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SeaDawg

Greenbelt National Park, near D.C.

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To visit Washington D.C., we camped for three nights at Greenbelt National Park, Greenbelt, MD.

The location of the park offers a lot of convenience. A traffic light at the entrance, it sits just off highway 193, and the Metro station, with an enormous parking lot, is just a few miles from the park entrance. The Green Metro line takes you to L'Enfant, and one more stop after transfer lands you at the Smithsonian/National Mall stop. The relaxed 35-40 minute ride sure beats driving in DC, and trying to locate a parking place. Also convenient to shopping, restaurants, IKEA, and I-495 and I-95.

 

The park itself is an amazing 1100 acres, twelve miles outside the DC city center. Lots of deer, squirrels, some red fox, and a maturing hardwood forest. Our site was home to a naturally "braided" dogwood, and many laurel and holly bushes. Their lower height allowed our solar to recharge the battery daily, while we still had pleasant shade on the other side of the trailer for the afternoon. No services, however, so our rather rude neighbor across the road ran his noisy generator for hours at a time. Generators are ok from 6 am til 10 pm. We were in loop B, and got a fair amount of siren noise and helicopter noise through the evenings, reminding us of our proximity to the city.

 

Bathrooms are older, but fairly clean, but with only one shower stall each for men and women in each loop of approximately 50-60 sites. Not a problem during the shoulder season, as we only had a half dozen campsites occupied around us, but could be a long waiting line in the summer. However, at $16 a night, (and half that for anyone with a geezer pass), it's a bargain in the DC area. A very nice volunteer staff, too.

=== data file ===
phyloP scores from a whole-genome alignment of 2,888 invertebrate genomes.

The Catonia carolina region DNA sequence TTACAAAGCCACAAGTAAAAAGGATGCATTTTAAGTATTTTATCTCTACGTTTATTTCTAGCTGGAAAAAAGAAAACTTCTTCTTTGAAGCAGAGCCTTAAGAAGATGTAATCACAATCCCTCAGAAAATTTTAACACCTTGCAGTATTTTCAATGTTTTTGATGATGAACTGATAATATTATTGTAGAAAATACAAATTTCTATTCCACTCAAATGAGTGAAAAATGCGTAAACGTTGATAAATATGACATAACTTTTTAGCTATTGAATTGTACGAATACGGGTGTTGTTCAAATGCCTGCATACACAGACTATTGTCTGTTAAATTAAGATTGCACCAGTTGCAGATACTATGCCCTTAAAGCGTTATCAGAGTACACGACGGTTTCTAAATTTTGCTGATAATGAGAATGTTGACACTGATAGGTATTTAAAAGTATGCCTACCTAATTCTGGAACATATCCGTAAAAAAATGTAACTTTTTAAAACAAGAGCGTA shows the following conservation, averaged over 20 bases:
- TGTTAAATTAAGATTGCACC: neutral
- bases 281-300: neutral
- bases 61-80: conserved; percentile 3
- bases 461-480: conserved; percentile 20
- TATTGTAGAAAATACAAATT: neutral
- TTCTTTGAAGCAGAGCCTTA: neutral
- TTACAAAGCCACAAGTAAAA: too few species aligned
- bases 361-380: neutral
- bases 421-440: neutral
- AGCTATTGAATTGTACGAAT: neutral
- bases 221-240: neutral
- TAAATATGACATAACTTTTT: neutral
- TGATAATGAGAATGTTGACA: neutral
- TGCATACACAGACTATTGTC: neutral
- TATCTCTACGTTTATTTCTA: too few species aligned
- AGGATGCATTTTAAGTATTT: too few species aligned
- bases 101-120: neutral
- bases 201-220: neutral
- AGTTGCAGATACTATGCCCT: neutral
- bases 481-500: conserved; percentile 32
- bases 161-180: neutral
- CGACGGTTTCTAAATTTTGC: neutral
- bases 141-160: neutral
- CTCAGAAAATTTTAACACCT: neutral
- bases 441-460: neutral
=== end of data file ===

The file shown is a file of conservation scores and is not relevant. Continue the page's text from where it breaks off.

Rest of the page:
The park apparently suffered a lot of damage in a summer storm, as we saw hundreds of downed trees everywhere, and two loops were closed for repairs.

 

A really unusually sighting was a fungus called "elegant stinkhorn," which sprouted daily in our campsite. Resembling a carrot growing upward rather than into the soil, in the morning the carrot tip was coated with a bright green slime. They attracted lots of flies, but wilted to the ground by the afternoon of each day. We see a lot of odd mushrooms and toadstools around the Appalachians, but I'd never seen one of these before.

 

Sherry


2008 Ram 1500 4 × 4

2008 Oliver Elite, Hull #12
 

 

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We'd definitely go back to Greenbelt, and probably will in 2013 for the next Decathlon, if not before. The setting is quite amazing for being 12 miles out of DC center, and a mile or two from the Metro, shorter drive to restaurants and shopping.

As with most national parks, facilities were a bit weary, and limited. One shower per sex for 50-60 camping spots is a bit shabby, especially in a park with zero hookups. Not to mention, a bit on the long-in-the-tooth side for decor. However, the bathhouses were pretty clean, and in late September, not very busy, even though most of our neighbors were tent-campers.

Sherry


2008 Ram 1500 4 × 4

2008 Oliver Elite, Hull #12
 

 

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